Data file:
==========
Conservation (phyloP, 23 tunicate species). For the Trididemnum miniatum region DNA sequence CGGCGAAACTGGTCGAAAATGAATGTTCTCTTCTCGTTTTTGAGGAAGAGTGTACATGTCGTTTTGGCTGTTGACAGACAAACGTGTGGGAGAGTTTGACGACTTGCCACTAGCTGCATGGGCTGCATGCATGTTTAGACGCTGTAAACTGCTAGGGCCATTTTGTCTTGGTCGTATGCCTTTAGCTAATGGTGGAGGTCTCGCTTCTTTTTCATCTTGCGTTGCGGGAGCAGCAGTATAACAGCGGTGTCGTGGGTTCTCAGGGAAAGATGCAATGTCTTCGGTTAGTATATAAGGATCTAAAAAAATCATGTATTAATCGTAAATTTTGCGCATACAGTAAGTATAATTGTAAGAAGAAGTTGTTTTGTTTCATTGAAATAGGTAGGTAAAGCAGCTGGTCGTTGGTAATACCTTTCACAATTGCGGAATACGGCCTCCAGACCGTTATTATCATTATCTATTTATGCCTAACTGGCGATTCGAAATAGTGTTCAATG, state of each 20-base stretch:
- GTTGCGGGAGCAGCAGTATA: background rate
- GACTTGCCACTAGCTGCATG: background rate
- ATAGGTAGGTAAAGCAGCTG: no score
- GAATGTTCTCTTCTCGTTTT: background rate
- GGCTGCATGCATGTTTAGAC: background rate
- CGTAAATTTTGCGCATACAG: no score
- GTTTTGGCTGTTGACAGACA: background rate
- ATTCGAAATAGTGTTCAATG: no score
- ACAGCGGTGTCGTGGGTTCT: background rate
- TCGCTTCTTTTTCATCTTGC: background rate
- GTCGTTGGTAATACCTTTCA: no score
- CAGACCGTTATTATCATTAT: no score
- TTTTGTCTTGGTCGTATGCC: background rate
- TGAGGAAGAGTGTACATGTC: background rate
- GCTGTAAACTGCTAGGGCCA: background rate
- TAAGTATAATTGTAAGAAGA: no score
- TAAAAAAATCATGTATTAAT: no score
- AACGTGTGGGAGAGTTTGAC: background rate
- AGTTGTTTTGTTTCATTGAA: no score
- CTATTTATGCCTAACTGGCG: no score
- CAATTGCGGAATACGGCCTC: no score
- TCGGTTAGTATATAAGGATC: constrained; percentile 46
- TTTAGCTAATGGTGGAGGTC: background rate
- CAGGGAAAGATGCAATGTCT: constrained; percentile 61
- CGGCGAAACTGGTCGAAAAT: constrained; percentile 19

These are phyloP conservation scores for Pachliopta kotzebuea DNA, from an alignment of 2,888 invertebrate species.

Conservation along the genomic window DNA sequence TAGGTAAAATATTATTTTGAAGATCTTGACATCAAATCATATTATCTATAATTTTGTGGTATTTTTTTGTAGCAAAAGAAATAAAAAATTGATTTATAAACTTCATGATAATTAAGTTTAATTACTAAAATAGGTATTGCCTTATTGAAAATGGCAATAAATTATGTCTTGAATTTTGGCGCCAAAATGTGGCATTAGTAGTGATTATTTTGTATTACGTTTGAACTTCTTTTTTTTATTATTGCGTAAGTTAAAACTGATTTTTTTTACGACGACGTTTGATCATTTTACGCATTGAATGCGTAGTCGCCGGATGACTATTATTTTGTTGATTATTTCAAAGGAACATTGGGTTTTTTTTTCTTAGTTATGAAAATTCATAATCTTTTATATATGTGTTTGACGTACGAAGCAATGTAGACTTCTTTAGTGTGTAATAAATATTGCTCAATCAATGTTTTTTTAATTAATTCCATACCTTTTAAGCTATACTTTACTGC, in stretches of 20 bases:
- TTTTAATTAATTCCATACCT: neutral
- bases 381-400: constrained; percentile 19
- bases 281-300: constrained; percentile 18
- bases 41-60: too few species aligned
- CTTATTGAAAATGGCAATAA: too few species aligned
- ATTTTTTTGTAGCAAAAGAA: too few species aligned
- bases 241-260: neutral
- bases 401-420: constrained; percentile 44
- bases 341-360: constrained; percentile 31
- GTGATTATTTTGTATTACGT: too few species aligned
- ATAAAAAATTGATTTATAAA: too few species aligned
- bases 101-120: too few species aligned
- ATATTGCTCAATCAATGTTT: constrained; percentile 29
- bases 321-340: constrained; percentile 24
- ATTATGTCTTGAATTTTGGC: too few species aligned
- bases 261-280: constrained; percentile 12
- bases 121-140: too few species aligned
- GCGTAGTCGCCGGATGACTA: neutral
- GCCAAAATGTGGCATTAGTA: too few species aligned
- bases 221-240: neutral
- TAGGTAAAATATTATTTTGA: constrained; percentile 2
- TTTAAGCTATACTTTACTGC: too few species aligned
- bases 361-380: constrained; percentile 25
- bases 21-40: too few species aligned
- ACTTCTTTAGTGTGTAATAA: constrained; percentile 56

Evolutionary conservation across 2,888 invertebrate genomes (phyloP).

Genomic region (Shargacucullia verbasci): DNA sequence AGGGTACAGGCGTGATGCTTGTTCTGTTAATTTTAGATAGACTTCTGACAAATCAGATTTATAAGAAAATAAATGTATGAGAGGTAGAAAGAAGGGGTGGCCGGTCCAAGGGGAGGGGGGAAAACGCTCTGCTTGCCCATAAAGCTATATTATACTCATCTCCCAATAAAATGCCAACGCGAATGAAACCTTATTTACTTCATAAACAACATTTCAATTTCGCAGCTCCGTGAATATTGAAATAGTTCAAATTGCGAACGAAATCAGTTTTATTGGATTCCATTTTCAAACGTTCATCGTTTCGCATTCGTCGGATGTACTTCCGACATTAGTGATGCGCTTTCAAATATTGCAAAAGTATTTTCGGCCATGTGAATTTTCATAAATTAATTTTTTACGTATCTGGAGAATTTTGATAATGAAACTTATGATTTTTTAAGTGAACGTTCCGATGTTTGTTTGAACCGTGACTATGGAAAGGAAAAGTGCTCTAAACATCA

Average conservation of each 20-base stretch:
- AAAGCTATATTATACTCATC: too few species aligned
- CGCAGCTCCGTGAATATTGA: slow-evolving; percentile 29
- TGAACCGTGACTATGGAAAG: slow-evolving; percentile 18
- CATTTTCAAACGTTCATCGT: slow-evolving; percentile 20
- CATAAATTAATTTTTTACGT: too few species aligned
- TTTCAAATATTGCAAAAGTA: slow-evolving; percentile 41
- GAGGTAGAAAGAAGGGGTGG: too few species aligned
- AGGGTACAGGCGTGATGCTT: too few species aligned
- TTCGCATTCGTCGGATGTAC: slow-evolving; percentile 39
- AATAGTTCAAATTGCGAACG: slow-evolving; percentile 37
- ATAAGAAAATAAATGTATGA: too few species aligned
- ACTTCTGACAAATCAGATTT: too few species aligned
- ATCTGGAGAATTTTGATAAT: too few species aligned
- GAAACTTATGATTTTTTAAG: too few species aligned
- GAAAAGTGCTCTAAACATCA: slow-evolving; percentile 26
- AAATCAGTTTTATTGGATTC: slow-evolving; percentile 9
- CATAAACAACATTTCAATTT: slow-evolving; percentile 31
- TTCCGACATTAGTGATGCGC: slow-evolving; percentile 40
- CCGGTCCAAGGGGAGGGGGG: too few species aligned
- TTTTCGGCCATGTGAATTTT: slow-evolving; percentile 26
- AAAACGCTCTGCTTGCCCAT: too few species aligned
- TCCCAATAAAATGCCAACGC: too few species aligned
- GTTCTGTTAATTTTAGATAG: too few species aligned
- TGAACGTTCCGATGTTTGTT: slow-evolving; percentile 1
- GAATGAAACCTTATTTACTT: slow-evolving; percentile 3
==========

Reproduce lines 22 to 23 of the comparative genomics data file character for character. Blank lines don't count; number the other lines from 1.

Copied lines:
- CAATTGCGGAATACGGCCTC: no score
- TCGGTTAGTATATAAGGATC: constrained; percentile 46